It's the initial Republican offer on the biggest legislative package yet to respond to the coronavirus outbreak. The GOP leader's effort builds on President Donald Trump's request for Congress to “go big” as lawmakers race to craft a $1 trillion economic aid and stimulus package amid the pandemic crisis and nationwide shutdown that's hurtling the country toward a likely recession.
“We need to take bold and swift action as soon as possible,” McConnell, announcing his plan on the Senate floor. The 247-page McConnell CARES Act puts the leader's imprint on an opening talks with Democrats in Congress as lawmakers prepare to fast-track perhaps the most urgent legislative undertaking since the 2008 financial crisis. Negotiations start Friday.
Despite the enormous pressure on Washington to act, the talks ahead are certain to run into challenges. Democrats said the plan does not go far enough and some Republicans object to its provisions. Negotiations could push into the weekend.
"On first reading, it is not at all pro-worker and instead puts corporations way ahead of workers,” House Speaker Nancy Pelosi and Senate Democratic Leader Chuck Schumer said in a joint statement. The GOP leader's plan aims to shore up households, businesses and the healthcare industry, which is bracing for an expected onslaught of patients falling ill from the virus that causes COVID-19.
The one-time $1,200 stipends would be sent to individuals — $2,400 for couples — phased out at income thresholds of $75,000 for individuals and $150,000 per couple. Additionally, there would be $500 payments for each child.
Individuals and families could also make make penalty-free withdrawals of up to $100,000 from their tax-deferred 401(k) retirement funds. The plan would also loosen tax rules on charitable giving. Additionally, the McConnell bill would provide $300 billion to small businesses, with loans that would eventually be forgiven for employers who use them to meet payroll expenses.
To shore up industry, McConnell's plan would provide $208 billion in loans and loan guarantees to distressed sectors, including $50 billion for commercial airlines, $8 billion for air cargo carriers and $150 billion for other eligible businesses, but those loans would have to be paid back.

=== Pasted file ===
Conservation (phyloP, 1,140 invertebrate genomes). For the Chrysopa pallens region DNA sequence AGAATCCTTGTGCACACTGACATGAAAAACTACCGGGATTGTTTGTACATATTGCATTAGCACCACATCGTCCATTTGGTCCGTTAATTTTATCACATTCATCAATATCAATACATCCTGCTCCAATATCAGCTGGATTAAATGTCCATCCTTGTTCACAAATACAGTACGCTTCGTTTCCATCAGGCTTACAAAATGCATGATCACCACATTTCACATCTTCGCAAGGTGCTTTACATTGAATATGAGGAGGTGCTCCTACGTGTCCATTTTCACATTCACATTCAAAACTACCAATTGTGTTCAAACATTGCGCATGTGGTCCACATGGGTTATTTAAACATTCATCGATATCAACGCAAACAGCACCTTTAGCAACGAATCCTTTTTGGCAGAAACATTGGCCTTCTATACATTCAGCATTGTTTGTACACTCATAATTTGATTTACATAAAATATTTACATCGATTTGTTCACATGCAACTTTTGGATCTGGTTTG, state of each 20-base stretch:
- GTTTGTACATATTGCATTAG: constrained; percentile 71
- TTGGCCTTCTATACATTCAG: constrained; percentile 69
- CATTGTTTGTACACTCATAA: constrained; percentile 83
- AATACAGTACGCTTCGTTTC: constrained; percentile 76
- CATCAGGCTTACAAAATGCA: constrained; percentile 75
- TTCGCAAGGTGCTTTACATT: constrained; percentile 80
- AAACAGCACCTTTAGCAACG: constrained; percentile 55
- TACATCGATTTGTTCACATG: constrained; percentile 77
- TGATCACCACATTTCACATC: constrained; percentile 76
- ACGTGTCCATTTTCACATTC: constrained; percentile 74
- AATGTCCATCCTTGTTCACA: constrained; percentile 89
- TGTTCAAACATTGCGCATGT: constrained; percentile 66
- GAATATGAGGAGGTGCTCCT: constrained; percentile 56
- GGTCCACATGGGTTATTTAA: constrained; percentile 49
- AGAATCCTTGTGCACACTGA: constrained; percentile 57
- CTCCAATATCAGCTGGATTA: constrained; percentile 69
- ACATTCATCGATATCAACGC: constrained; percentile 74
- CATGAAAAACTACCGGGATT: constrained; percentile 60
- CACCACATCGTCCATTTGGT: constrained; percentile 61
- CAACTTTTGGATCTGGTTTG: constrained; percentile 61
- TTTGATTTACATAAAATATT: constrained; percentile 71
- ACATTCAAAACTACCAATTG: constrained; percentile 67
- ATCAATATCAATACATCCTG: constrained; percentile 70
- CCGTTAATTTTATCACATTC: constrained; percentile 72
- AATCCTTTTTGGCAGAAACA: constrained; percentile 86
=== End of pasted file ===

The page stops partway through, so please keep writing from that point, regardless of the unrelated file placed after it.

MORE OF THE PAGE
Businesses would also be allowed to defer payment of the 6.2% employer payroll tax, and receive more generous rules for business deductions of losses and interest costs, under the GOP leader's plan. The proposal also includes a specific provision to allow the Treasury secretary to “participate in the gains,” through stock options or other financial instruments, of companies that receive federal aid.
At the same time, caring for the expected surge of sick Americans is a priority for Congress. The McConnell proposal contains a raft of health care provisions — including permanent liability protection for the manufacturers of respirators and other desperately needed medical gear to handle the pandemic.
At the consumer level, McConnell's bill would put into federal law the commitment from insurers that coronavirus tests will be cost-free to policy holders. Additionally, the bill requires coverage of coronavirus vaccines as a preventive service, at no cost to patients.
For the health care industry, the bill would establish a new Medicare payment for treating COVID-19 patients. It would suspend through the end of this year a 2% Medicare payment cut to providers under previously set budget restraints.
Trump administration officials, including Treasury Secretary Steven Mnuchin and economic adviser Larry Kudlow, are expected to return to Capitol Hill on Friday to launch bipartisan negotiations with Senate Democrats.
Pelosi and Schumer said they looked forward to working with Republicans "in a bipartisan way to deliver for the American people as soon as humanly possible.” The Democratic leaders said, however, their priority is to “make sure all workers are protected from the loss of a paycheck or that no family falls into financial ruin because of this pandemic.”